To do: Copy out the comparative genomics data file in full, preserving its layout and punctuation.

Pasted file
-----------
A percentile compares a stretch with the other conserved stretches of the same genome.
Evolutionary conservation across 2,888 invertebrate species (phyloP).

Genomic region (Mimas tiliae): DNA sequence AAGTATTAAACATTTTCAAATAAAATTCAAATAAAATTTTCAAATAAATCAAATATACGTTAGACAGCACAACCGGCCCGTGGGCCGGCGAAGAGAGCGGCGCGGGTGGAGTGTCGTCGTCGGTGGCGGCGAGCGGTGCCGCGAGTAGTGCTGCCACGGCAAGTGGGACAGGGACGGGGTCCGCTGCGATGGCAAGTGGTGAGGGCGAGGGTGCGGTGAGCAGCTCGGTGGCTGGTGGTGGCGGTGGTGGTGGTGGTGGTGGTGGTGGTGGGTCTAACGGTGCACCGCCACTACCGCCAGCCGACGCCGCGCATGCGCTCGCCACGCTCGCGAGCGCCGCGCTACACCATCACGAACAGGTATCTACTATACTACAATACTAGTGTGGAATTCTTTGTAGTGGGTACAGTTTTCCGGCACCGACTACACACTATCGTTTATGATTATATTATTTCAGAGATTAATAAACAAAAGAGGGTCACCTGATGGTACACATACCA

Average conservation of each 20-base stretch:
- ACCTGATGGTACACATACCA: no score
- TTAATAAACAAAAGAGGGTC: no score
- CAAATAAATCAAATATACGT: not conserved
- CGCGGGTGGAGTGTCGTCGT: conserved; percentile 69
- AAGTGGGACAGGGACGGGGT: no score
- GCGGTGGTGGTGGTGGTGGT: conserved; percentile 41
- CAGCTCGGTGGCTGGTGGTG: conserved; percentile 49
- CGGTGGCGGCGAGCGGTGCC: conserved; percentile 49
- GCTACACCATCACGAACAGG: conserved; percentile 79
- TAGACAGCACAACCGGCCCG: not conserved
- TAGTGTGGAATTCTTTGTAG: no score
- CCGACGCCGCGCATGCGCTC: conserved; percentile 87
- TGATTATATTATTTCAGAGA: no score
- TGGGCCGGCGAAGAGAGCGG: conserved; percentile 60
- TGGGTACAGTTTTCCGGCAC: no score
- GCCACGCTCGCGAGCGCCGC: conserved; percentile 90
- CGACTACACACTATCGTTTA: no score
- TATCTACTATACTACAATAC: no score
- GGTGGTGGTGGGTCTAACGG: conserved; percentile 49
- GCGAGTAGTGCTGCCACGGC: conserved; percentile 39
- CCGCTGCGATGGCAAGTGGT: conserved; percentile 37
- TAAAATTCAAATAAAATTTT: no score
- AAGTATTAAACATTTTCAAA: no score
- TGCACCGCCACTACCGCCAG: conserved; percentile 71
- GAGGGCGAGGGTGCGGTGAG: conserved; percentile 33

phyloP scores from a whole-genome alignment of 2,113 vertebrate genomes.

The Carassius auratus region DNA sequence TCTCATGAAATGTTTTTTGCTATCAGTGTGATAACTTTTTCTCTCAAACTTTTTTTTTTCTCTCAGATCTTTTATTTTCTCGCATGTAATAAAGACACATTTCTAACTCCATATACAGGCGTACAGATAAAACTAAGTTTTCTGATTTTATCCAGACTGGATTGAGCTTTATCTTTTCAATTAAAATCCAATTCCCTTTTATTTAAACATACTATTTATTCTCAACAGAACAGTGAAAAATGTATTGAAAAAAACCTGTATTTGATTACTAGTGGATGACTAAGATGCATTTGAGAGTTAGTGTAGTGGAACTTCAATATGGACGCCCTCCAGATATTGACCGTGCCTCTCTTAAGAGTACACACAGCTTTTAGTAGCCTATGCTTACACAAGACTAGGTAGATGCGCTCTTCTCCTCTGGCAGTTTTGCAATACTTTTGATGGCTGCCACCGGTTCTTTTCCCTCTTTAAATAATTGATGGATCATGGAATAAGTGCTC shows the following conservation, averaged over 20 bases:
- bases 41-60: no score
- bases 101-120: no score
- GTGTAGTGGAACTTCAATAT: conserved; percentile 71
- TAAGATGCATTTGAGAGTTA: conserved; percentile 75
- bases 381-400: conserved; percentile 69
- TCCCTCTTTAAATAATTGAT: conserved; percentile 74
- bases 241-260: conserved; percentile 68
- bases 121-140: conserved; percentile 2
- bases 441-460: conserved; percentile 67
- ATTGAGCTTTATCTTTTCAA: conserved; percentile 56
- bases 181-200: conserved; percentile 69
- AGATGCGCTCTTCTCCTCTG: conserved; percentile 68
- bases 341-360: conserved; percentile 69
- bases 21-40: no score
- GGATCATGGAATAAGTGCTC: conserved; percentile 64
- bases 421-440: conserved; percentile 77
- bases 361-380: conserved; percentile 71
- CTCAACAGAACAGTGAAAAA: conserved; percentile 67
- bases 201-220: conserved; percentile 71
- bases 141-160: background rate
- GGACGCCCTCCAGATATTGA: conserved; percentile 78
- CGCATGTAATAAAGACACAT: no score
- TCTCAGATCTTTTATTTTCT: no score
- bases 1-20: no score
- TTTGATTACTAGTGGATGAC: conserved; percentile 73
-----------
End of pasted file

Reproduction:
A percentile compares a stretch with the other conserved stretches of the same genome.
Evolutionary conservation across 2,888 invertebrate species (phyloP).

Genomic region (Mimas tiliae): DNA sequence AAGTATTAAACATTTTCAAATAAAATTCAAATAAAATTTTCAAATAAATCAAATATACGTTAGACAGCACAACCGGCCCGTGGGCCGGCGAAGAGAGCGGCGCGGGTGGAGTGTCGTCGTCGGTGGCGGCGAGCGGTGCCGCGAGTAGTGCTGCCACGGCAAGTGGGACAGGGACGGGGTCCGCTGCGATGGCAAGTGGTGAGGGCGAGGGTGCGGTGAGCAGCTCGGTGGCTGGTGGTGGCGGTGGTGGTGGTGGTGGTGGTGGTGGTGGGTCTAACGGTGCACCGCCACTACCGCCAGCCGACGCCGCGCATGCGCTCGCCACGCTCGCGAGCGCCGCGCTACACCATCACGAACAGGTATCTACTATACTACAATACTAGTGTGGAATTCTTTGTAGTGGGTACAGTTTTCCGGCACCGACTACACACTATCGTTTATGATTATATTATTTCAGAGATTAATAAACAAAAGAGGGTCACCTGATGGTACACATACCA

Average conservation of each 20-base stretch:
- ACCTGATGGTACACATACCA: no score
- TTAATAAACAAAAGAGGGTC: no score
- CAAATAAATCAAATATACGT: not conserved
- CGCGGGTGGAGTGTCGTCGT: conserved; percentile 69
- AAGTGGGACAGGGACGGGGT: no score
- GCGGTGGTGGTGGTGGTGGT: conserved; percentile 41
- CAGCTCGGTGGCTGGTGGTG: conserved; percentile 49
- CGGTGGCGGCGAGCGGTGCC: conserved; percentile 49
- GCTACACCATCACGAACAGG: conserved; percentile 79
- TAGACAGCACAACCGGCCCG: not conserved
- TAGTGTGGAATTCTTTGTAG: no score
- CCGACGCCGCGCATGCGCTC: conserved; percentile 87
- TGATTATATTATTTCAGAGA: no score
- TGGGCCGGCGAAGAGAGCGG: conserved; percentile 60
- TGGGTACAGTTTTCCGGCAC: no score
- GCCACGCTCGCGAGCGCCGC: conserved; percentile 90
- CGACTACACACTATCGTTTA: no score
- TATCTACTATACTACAATAC: no score
- GGTGGTGGTGGGTCTAACGG: conserved; percentile 49
- GCGAGTAGTGCTGCCACGGC: conserved; percentile 39
- CCGCTGCGATGGCAAGTGGT: conserved; percentile 37
- TAAAATTCAAATAAAATTTT: no score
- AAGTATTAAACATTTTCAAA: no score
- TGCACCGCCACTACCGCCAG: conserved; percentile 71
- GAGGGCGAGGGTGCGGTGAG: conserved; percentile 33

phyloP scores from a whole-genome alignment of 2,113 vertebrate genomes.

The Carassius auratus region DNA sequence TCTCATGAAATGTTTTTTGCTATCAGTGTGATAACTTTTTCTCTCAAACTTTTTTTTTTCTCTCAGATCTTTTATTTTCTCGCATGTAATAAAGACACATTTCTAACTCCATATACAGGCGTACAGATAAAACTAAGTTTTCTGATTTTATCCAGACTGGATTGAGCTTTATCTTTTCAATTAAAATCCAATTCCCTTTTATTTAAACATACTATTTATTCTCAACAGAACAGTGAAAAATGTATTGAAAAAAACCTGTATTTGATTACTAGTGGATGACTAAGATGCATTTGAGAGTTAGTGTAGTGGAACTTCAATATGGACGCCCTCCAGATATTGACCGTGCCTCTCTTAAGAGTACACACAGCTTTTAGTAGCCTATGCTTACACAAGACTAGGTAGATGCGCTCTTCTCCTCTGGCAGTTTTGCAATACTTTTGATGGCTGCCACCGGTTCTTTTCCCTCTTTAAATAATTGATGGATCATGGAATAAGTGCTC shows the following conservation, averaged over 20 bases:
- bases 41-60: no score
- bases 101-120: no score
- GTGTAGTGGAACTTCAATAT: conserved; percentile 71
- TAAGATGCATTTGAGAGTTA: conserved; percentile 75
- bases 381-400: conserved; percentile 69
- TCCCTCTTTAAATAATTGAT: conserved; percentile 74
- bases 241-260: conserved; percentile 68
- bases 121-140: conserved; percentile 2
- bases 441-460: conserved; percentile 67
- ATTGAGCTTTATCTTTTCAA: conserved; percentile 56
- bases 181-200: conserved; percentile 69
- AGATGCGCTCTTCTCCTCTG: conserved; percentile 68
- bases 341-360: conserved; percentile 69
- bases 21-40: no score
- GGATCATGGAATAAGTGCTC: conserved; percentile 64
- bases 421-440: conserved; percentile 77
- bases 361-380: conserved; percentile 71
- CTCAACAGAACAGTGAAAAA: conserved; percentile 67
- bases 201-220: conserved; percentile 71
- bases 141-160: background rate
- GGACGCCCTCCAGATATTGA: conserved; percentile 78
- CGCATGTAATAAAGACACAT: no score
- TCTCAGATCTTTTATTTTCT: no score
- bases 1-20: no score
- TTTGATTACTAGTGGATGAC: conserved; percentile 73